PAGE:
15. 15. Structural determinism --legal tools and thought that can impede law reform</li></li></ul><li>Evolution of Critical Race Theory<br />Crenshaw<br />Belief in color blindness and equal process is illogical in a society in which specific groups have been treated different historically and in which the outcomes continue to be present (Tate, 1995)<br />CLS not grounded in realities of racially oppressed<br />CLS fails to analyze the hegemonic role of racism<br />CLS exaggerated the role of liberal legal consciousness, minimizing the transformative power of liberalism<br />Intersectionality Framework (race and gender, but later class and age)<br />structural intersectionality (domination)<br />political intersectionality (systems)<br />representational intersectionality (narratives)<br />Ladson-Billings<br />Culturally-relevant pedagogy –cultural nationalism<br />Multiculturalism – allows a proliferation of difference following in the traditions of liberalism<br />Scholarship of education research<br />
    16. 16. A Word on Culturally-Relevant Pedagogy<br />Gloria Ladson-Billings-- culturally-relevant pedagogy is “committed to collective, not merely individual, empowerment” (Ladson-Billings, 1995). <br />“Students must experience academic success”<br />“Students must develop and/or maintain cultural competence”<br />“Students must develop a critical consciousness through which they challenge the status quo of the current social order” (Ladson-Billings, 1995).<br />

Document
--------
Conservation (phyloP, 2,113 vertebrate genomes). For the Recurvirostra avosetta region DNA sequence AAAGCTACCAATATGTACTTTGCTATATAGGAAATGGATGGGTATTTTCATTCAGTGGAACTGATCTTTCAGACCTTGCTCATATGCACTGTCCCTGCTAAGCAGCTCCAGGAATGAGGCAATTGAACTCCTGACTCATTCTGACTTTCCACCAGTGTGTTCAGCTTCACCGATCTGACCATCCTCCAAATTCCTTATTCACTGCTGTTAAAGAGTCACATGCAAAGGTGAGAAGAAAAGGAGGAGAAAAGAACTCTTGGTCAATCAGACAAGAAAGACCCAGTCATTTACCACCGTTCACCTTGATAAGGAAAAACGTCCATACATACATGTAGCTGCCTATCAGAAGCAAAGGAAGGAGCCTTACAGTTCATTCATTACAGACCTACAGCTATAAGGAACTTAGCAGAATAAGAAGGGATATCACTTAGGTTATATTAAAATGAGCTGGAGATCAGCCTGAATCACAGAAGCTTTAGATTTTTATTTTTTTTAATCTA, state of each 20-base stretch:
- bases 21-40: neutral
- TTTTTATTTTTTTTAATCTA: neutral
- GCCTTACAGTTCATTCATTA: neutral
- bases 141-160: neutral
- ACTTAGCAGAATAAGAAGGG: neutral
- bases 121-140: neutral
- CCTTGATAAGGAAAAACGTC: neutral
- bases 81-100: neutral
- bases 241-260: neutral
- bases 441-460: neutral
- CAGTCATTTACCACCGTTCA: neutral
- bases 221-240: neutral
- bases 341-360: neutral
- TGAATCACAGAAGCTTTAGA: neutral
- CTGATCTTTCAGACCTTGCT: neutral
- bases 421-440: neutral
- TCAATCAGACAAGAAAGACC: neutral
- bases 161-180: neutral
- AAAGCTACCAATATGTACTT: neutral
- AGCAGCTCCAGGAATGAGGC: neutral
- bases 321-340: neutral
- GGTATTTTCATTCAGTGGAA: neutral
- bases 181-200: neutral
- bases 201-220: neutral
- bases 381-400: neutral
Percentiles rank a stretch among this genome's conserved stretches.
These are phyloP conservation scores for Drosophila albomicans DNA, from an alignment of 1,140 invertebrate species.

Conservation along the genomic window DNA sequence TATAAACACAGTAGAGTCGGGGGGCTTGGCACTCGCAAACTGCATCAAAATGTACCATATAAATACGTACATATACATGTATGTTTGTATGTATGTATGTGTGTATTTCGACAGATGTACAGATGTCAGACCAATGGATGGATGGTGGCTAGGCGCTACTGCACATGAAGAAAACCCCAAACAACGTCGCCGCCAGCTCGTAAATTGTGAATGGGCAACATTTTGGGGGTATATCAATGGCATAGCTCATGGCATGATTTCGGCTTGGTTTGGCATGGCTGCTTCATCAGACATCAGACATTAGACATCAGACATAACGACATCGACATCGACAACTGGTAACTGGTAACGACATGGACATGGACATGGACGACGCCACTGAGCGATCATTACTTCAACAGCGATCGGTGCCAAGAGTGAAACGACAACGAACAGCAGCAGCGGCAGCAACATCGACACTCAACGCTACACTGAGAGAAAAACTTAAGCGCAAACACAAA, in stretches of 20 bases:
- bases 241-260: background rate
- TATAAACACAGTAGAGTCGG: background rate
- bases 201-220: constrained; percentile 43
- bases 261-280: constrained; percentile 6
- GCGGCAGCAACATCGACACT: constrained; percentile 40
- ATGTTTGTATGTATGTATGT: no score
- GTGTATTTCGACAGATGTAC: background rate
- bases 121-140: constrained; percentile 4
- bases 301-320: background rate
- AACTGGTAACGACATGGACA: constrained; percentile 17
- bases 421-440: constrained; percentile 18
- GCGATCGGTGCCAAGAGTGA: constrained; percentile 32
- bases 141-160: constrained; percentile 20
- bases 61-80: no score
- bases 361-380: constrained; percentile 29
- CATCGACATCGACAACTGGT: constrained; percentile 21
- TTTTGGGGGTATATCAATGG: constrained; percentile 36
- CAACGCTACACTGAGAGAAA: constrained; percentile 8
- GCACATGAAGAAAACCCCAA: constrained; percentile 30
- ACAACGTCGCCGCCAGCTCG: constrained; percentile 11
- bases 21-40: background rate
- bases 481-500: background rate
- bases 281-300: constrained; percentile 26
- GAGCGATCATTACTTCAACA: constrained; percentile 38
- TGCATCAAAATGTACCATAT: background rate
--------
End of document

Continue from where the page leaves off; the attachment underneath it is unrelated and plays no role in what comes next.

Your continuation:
17. 17. Critical Race Theory in Education Research<br />Seeks to set equity apart from equality of education<br />Equity research that focuses on the individual and group case (story-telling)<br />Power of legal story telling to illuminate education equity issues in public debates<br />Intersectionality and the need to recognize the relevance of multiple group membership<br />Changing notions of justice and how these new notions give rise to different interpretations of education equity<br />Delgado asks: “Are educational information classification systems assisting in the replication of preexisting thought?” <br />